Wednesday, October 8, 2008

“Lies” guys talk leading ladies; “Express” runs wild

Not that they wouldn’t be on their best behavior, but Russell Crowe and Leonardo DiCaprio both graciously answered questions about their new terrorist spy thriller, “Body of Lies,” during a recent press gathering in Los Angeles.
Somewhat surprising, however, was their willingness to talk about off-subject topics, including a pair of actresses each considers a dear, dear friend.
Crowe was especially funny during the entire one-hour presser (see my story in Thursday's Sun News) and even downright pleasant in telling an anecdote about Australian pal Nicole Kidman.

In fact, the often intimidating actor didn’t even seem to flinch when -- out of nowhere -- someone asked him if he had any parenting advice for the actress.
“Sunday Rose was born on the same day as my son (Tennyson), the 7th of July,” Crowe explained. “So, Nicole and (husband) Keith (Urban) brought Sunday Rose around on a Sunday, which I thought was appropriate.
“Nicole had one look at my son, looked up at me and said, 'I'm a great believer in arranged marriages.' Apparently, we just assume that there's a connection between Sunday and Tennyson now. Tennyson is already engaged,” Crowe said with a broad grin.
“Sunday Rose is a beautiful child with beautiful delicate features and it was fun that she brought her around. But, I'm not going to be giving Nicole advice on things like that. She's already brought up two children (with ex-husband Tom Cruise), so she's pretty well versed in all of that.”

Similarly, DiCaprio’s face lit up when he was asked about working again with “Titanic” co-star Kate Winslet in their next movie, “Revolutionary Road.”

“Kate has remained one of my closest friends and is the best actress of her generation,” he answered. “She brought this book to me which was a portrait of America after the (second world) war, trying to basically become the idyllic image of what a family is supposed to be.
“These two people are struggling to do that and are basically torn apart because they feel that they've become clichés and have lost their identity. Kate and I basically knew that we could push each other's buttons, performance-wise, and knew that we could pull stuff out of each other. We've known each other since we were almost teen-agers. So that was something that I jumped at the opportunity to do.”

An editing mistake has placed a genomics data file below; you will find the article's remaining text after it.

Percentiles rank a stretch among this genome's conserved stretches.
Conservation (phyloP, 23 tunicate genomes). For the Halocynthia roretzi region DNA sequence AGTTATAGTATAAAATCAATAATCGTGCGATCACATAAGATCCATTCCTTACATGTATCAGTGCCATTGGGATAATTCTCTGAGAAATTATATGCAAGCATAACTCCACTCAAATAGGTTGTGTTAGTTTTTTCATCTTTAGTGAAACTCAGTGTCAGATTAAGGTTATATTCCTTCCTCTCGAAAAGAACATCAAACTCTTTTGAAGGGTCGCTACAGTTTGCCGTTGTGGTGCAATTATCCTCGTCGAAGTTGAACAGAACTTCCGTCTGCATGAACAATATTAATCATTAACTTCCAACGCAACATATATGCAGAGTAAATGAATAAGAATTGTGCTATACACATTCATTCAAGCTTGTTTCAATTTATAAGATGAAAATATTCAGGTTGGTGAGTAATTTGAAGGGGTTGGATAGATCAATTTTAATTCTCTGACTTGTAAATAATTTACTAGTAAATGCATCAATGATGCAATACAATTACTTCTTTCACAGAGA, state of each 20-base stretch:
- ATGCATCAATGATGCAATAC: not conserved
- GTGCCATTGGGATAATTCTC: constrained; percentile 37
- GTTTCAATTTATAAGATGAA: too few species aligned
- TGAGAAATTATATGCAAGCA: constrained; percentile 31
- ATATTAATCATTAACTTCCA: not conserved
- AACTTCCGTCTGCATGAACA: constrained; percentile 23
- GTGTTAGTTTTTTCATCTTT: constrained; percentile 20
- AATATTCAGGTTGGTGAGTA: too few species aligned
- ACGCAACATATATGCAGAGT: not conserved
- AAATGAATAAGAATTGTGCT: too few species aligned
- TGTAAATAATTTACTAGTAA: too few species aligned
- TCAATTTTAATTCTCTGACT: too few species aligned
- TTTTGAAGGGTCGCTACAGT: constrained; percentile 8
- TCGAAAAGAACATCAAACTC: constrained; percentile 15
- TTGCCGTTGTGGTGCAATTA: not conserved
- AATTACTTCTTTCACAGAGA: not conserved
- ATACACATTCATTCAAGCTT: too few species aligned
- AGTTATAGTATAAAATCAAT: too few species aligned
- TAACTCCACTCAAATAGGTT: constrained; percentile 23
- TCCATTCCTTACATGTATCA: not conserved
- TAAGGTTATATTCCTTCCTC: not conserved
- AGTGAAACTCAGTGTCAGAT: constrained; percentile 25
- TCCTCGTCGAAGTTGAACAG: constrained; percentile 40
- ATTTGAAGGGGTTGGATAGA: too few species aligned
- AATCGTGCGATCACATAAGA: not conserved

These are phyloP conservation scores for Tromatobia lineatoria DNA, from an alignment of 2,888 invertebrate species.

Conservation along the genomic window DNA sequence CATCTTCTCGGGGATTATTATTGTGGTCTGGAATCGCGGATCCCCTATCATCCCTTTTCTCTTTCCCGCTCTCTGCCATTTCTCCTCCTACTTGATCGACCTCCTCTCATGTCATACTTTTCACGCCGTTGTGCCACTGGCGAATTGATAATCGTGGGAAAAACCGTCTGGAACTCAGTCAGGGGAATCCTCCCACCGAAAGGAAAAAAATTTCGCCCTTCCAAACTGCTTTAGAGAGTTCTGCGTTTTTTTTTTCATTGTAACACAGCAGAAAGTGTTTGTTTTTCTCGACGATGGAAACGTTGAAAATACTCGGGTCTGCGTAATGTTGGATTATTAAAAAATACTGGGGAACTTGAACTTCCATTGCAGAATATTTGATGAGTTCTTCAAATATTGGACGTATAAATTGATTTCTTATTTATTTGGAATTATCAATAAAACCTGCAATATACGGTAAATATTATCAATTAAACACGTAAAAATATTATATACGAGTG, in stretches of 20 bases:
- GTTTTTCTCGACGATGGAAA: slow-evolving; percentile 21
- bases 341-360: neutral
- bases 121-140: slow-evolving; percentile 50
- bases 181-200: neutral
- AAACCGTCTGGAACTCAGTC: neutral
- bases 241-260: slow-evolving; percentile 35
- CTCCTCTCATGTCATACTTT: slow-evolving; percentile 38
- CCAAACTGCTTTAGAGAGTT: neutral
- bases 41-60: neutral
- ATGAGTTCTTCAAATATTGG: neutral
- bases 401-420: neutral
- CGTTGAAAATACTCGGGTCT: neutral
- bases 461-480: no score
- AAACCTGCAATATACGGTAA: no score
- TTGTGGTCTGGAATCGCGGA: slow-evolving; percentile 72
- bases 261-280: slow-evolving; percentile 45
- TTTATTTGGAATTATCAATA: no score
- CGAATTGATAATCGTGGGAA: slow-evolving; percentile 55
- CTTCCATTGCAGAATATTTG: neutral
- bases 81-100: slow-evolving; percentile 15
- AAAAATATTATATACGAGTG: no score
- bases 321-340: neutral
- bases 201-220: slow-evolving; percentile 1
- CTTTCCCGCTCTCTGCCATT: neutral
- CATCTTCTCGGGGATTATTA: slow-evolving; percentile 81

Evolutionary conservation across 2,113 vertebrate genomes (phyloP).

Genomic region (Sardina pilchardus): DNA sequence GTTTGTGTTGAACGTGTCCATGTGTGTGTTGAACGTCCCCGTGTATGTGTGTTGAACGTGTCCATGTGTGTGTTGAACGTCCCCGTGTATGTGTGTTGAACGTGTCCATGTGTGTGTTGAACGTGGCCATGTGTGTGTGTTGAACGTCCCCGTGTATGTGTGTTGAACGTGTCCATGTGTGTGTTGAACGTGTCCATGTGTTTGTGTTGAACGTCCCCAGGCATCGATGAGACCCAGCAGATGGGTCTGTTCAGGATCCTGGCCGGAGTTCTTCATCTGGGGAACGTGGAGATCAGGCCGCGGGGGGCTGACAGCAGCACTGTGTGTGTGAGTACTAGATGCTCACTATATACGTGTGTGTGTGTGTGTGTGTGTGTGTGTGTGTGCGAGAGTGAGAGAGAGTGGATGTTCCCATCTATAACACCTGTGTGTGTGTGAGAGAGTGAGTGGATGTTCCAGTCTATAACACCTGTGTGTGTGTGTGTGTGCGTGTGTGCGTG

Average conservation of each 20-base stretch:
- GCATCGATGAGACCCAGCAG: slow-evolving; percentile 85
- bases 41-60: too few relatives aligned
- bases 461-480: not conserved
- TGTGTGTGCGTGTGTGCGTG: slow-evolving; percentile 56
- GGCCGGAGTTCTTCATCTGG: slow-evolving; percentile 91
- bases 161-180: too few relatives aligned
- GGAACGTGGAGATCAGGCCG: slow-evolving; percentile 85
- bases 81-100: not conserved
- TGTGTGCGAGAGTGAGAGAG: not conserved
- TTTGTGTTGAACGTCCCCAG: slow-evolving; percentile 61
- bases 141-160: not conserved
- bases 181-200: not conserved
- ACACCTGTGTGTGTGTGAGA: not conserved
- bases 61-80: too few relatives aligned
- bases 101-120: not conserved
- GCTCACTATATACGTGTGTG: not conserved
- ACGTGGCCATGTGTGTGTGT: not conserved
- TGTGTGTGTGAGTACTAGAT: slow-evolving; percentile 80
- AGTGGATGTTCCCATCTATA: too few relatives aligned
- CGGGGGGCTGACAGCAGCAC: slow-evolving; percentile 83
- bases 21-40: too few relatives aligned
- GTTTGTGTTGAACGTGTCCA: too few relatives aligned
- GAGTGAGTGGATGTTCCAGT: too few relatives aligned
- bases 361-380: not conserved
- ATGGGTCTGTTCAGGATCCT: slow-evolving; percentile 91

All that said, DiCaprio skirted right back into “Body of Lies” discussion in comparing the differences between working with director Ridley Scott and shooting with Winslet and her husband, director Sam Mendes.
“ 'Revolutionary Road' was like doing a 1950s play or something,” DiCaprio said. “We were talking about our feelings for months at a time, and then I wound up in Morocco with missiles being shot at me. It was a bizarre transition but, once you get accustomed to that pace and you embrace it, you start to enjoy it. It's this sort of adrenaline-fueled work environment that you love.

“It was very, very difficult, but that's the nature of working on a Ridley Scott movie. The pace at which he shoots is really intense, really fast-paced and you have to be prepared for anything at any given moment. He literally has helicopters on standby, circling around, ready to get an overhead shot of you running through an entire city.
“He's like: 'You're happy with the scene? Great. You got the dramatic beats. Why don't you walk down the block and I'm going to have three helicopters chase you through an Arabic street in real time. They've blocked off some of the traffic, but you'll be fine. You'll be great.' “

My review of “Body of Lies” also appears in the Sun News, as does an interview with Dennis Quaid, who plays Syracuse coaching legend Ben Schwartzwalder in this week’s other big movie opening, “The Express.”

Of course, it's the occasionally heartwarming and equally heartbreaking story of Ernie Davis, the first African-American to win football's coveted Heisman Trophy.

Take it from a lifelong Cleveland Browns fan, the 1963 leukemia-related death of Davis remains one of the saddest chapters in team history, even if "The Express" didn't get many of the facts right about the Browns trading for draft rights to the charismatic All-American.
Regardless, it's a movie reminiscent of the easily more memorable "Brian's Song," and, as a result, likely might have played better on the small screen than it will in movie theaters.

After our pleasant chat, Quaid asked why I was so poker-faced about his new film. I explained some of its factual discrepancies, including the preposterous premise that former Browns owner Art Modell himself (played by Saul Rubinek) actually scouted Davis (Rob Brown). There’s also a blatant exclusion of late Browns coach Paul Brown, the man who did engineer the trade that brought the collegiate star to Cleveland.

Mostly, though, I told the actor that "The Express" simply seemed almost too tame for the big screen, offering how I can't imagine anyone outside of Syracuse and Cleveland will be knocking down doors to see it. Naturally, Quaid chose to "respectfully disagree."
We shall see but, maybe not so ironically, "The Express" is after all directed by Gary Fleder ("Kiss the Girl," "Runaway Jury"), who has enjoyed most of his success behind television cameras.

No comments: